War Crimes & the US
When Slobodan Milosevic, the former President of Yugoslavia, appears before the United Nations International Criminal Tribunal at The Hague, he ought not stand alone. General Wesley Clark (retired), commander of the NATO air war against Serbia, should be up there with him. And since there is no statute of limitations on war crimes or crimes against humanity, it would seem in order to bring former Senator Bob Kerrey and Henry Kissinger to the docket as well.
The first of these defendants will probably stand trial. The next three will be unlikely ever to see the inside of an international court of justice, but all have almost certainly violated the 1949 Geneva Convention. And in Clark and Kerrey’s case, the U.S. Uniform Code of Military Justice. As for Kissinger, the rap sheet is as long as your arm and the butcher bill almost beyond reckoning.
Let’s start with Clark. The Geneva Convention prohibits bombing that is not clearly justified by military necessity, and the protocols specifically bar targets that have a civilian function. But NATO aircraft bombed railway stations, bridges, power stations, communication networks, factories, petrochemical refineries, warehouses, sewage and water-treatment plants, hospitals and schools, killing almost 2,000 civilians in the 78-day bombing campaign. In the words of Phyllis Bennis of the Institute for Policy Study, “The NATO bombing violated specific rules of war. Our government has committed war crimes by bombing civilian infrastructures.”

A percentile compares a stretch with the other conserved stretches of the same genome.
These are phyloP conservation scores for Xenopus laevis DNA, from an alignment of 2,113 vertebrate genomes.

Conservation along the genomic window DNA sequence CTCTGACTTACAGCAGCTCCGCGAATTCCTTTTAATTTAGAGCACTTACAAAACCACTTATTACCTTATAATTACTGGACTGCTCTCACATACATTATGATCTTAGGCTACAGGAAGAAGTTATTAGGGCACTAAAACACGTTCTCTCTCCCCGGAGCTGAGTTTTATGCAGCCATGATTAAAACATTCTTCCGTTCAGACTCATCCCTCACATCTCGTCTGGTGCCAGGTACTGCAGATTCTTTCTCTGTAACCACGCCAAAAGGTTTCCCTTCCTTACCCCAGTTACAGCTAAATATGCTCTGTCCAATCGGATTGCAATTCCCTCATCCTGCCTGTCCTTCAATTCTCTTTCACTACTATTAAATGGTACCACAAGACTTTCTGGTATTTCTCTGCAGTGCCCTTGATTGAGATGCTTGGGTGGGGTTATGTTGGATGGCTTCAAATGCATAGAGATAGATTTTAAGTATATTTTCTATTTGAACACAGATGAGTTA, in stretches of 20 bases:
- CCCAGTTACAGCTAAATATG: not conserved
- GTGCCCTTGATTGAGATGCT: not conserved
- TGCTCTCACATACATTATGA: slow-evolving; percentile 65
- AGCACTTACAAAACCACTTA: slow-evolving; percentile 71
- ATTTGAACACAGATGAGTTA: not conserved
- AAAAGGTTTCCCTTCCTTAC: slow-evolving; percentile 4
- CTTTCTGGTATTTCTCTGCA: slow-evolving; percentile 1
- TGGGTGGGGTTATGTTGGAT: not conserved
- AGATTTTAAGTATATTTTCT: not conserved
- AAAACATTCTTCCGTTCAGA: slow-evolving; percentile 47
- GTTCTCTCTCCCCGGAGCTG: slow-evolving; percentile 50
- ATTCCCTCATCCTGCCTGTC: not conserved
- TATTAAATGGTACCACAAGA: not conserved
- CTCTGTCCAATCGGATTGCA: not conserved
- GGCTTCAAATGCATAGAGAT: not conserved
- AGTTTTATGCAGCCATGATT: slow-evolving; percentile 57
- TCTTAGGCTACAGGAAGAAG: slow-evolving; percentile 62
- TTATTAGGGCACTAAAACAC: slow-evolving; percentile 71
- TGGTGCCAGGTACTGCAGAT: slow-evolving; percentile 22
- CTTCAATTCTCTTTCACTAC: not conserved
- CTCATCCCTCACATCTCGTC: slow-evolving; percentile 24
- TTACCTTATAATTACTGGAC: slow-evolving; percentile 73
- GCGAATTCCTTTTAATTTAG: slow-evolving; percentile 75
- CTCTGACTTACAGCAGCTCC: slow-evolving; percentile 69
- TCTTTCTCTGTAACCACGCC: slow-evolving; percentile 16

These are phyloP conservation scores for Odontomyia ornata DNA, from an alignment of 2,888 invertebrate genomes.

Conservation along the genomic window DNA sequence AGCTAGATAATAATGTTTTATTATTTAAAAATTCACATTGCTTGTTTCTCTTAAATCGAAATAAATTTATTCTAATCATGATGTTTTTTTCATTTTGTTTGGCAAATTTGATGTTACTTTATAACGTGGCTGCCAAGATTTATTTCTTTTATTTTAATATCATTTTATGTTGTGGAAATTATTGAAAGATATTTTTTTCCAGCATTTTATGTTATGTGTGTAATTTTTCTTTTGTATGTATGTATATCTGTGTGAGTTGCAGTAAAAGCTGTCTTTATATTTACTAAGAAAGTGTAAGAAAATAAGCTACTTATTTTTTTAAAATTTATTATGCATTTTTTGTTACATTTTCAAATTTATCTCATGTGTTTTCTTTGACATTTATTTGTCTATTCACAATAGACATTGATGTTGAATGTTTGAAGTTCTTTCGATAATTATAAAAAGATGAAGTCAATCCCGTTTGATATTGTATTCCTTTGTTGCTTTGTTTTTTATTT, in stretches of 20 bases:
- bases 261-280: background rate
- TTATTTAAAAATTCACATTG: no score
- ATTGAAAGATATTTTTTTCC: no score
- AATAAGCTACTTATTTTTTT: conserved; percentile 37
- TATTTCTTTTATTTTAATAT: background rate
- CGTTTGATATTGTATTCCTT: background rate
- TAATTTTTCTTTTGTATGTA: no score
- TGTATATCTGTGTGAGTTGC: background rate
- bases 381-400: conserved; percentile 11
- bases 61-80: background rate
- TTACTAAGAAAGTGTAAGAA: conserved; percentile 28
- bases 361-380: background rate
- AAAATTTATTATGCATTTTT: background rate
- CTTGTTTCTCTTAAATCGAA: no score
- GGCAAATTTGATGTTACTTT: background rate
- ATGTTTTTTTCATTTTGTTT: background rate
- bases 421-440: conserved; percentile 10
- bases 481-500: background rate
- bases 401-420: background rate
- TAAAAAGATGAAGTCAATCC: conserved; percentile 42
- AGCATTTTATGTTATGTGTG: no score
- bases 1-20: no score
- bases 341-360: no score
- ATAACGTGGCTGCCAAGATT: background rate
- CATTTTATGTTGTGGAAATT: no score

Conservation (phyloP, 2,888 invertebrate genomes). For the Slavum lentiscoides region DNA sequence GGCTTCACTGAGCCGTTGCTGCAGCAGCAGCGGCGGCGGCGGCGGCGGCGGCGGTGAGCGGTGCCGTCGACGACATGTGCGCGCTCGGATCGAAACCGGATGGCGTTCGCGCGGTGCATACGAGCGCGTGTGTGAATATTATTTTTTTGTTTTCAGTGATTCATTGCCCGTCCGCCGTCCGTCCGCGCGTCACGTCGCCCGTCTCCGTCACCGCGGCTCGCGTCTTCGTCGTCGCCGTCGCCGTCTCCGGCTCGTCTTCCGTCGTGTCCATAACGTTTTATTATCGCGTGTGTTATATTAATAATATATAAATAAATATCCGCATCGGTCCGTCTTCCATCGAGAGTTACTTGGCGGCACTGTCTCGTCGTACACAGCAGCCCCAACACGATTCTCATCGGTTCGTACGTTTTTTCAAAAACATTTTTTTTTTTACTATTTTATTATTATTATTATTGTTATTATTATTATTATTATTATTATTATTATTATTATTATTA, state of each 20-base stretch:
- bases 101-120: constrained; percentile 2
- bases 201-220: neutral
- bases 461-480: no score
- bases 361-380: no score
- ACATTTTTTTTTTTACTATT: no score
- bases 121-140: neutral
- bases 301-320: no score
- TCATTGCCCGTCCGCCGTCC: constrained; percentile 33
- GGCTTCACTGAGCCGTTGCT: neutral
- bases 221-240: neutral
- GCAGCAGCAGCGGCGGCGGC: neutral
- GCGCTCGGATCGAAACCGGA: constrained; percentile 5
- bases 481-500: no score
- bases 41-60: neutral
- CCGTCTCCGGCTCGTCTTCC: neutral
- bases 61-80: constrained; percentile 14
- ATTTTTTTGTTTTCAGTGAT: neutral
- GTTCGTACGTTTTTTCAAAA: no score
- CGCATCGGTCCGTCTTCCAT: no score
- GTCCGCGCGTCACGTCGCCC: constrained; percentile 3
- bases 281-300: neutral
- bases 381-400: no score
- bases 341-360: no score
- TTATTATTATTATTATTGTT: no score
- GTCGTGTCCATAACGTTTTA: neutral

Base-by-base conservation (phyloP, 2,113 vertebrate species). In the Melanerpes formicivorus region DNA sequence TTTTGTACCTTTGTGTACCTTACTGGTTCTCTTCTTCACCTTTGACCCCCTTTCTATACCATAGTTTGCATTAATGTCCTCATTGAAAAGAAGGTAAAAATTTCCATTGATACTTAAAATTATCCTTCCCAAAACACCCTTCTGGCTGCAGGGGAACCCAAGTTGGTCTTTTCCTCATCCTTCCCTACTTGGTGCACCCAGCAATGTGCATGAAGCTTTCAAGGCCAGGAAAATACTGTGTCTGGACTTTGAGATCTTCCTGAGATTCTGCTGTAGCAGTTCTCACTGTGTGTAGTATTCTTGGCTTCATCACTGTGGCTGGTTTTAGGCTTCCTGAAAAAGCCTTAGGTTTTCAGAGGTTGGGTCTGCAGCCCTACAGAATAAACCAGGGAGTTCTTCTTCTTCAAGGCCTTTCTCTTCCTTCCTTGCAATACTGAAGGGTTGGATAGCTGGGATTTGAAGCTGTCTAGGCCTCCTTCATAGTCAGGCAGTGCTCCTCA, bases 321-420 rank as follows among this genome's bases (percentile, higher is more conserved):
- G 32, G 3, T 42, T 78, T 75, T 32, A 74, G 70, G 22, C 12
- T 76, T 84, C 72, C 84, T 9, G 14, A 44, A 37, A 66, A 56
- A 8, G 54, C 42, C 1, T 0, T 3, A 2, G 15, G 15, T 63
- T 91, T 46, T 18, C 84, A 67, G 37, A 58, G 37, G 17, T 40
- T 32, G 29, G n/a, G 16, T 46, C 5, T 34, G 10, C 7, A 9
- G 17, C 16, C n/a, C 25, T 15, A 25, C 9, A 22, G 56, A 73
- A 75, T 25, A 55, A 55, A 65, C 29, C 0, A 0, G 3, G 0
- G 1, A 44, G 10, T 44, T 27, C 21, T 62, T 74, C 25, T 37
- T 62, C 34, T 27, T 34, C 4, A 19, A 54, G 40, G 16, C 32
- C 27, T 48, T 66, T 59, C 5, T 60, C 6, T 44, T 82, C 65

This past April, U.S. troops helped arrest Dragan Obrenovic, the Bosnian Serb commander of the brutal assault on Srebrenica in July 1995, and hauled him to The Hague for trail. The White House said the arrest was an “essential step in consolidating the peace and promoting the rule of law in Bosnia.” Agreed. Now let’s put Clark alongside him.
On the night of Feb. 24-25, 1969, then Lt. Bob Kerry and his U.S. Navy Seal team assaulted Thanh Phong hamlet in the Mekong Delta. The mission was part of “Operation Phoenix,” a CIA program aimed at assassinating civilians friendly to the National Liberation Front. When the Seals retreated, somewhere between 14 and 20 civilians were dead, all women and children, but for one old man. Even before the Seals got to the village, according to Gerhard Klann, one of the seven-man squad, Kerry ordered the execution of several civilians. Murdering civilians is specifically forbidden, not only by the Geneva Convention, but the U.S. Uniform Code of Military Justice.
Kerrey claims his unit was fired on when it approached Thanh Phone, and that the villagers were killed when his squad returned fire. Even if his story were true—and the Vietnamese survivors dispute it—his Seals had already slit the throats of the first civilians they had come upon.
Since there are three surviving witnesses to the massacre at Thanh Phong, doesn’t this incident belong in a court? Let Kerrey present his witnesses, let the Vietnamese present theirs, and let the judges decide. Isn’t this “the rule of law”?
Where does one begin with Henry Kissinger, former Secretary of State, National Security Advisor, and serial killer extraordinaire? Let’s list just a few of the things he did while in charge of U.S. foreign policy: